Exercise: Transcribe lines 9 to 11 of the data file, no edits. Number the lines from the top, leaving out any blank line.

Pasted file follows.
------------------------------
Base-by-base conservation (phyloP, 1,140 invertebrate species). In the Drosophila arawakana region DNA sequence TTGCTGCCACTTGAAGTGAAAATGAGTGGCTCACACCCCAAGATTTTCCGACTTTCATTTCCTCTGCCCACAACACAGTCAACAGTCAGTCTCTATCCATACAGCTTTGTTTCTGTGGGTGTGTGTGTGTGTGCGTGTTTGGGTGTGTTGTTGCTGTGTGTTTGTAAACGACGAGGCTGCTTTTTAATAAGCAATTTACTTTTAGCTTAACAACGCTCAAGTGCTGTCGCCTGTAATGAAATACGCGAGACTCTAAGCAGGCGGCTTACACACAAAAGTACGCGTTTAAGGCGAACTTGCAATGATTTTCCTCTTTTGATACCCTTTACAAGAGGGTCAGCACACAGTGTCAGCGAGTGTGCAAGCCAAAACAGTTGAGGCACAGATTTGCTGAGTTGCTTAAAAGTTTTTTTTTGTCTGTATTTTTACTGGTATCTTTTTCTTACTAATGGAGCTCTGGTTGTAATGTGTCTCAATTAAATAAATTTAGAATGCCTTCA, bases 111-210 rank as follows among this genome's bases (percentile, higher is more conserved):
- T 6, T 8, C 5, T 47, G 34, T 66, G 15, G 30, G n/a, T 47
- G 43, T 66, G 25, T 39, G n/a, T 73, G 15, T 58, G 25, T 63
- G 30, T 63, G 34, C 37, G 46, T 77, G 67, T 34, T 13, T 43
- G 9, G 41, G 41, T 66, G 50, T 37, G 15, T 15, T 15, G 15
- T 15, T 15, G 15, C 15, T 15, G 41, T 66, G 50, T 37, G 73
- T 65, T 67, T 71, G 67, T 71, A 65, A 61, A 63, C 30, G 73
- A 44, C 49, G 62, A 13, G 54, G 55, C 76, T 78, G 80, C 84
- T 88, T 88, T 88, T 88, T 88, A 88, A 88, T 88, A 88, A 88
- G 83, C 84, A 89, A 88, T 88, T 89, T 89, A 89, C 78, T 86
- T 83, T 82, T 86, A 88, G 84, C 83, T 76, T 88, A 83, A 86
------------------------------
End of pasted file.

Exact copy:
- T 88, T 88, T 88, T 88, T 88, A 88, A 88, T 88, A 88, A 88
- G 83, C 84, A 89, A 88, T 88, T 89, T 89, A 89, C 78, T 86
- T 83, T 82, T 86, A 88, G 84, C 83, T 76, T 88, A 83, A 86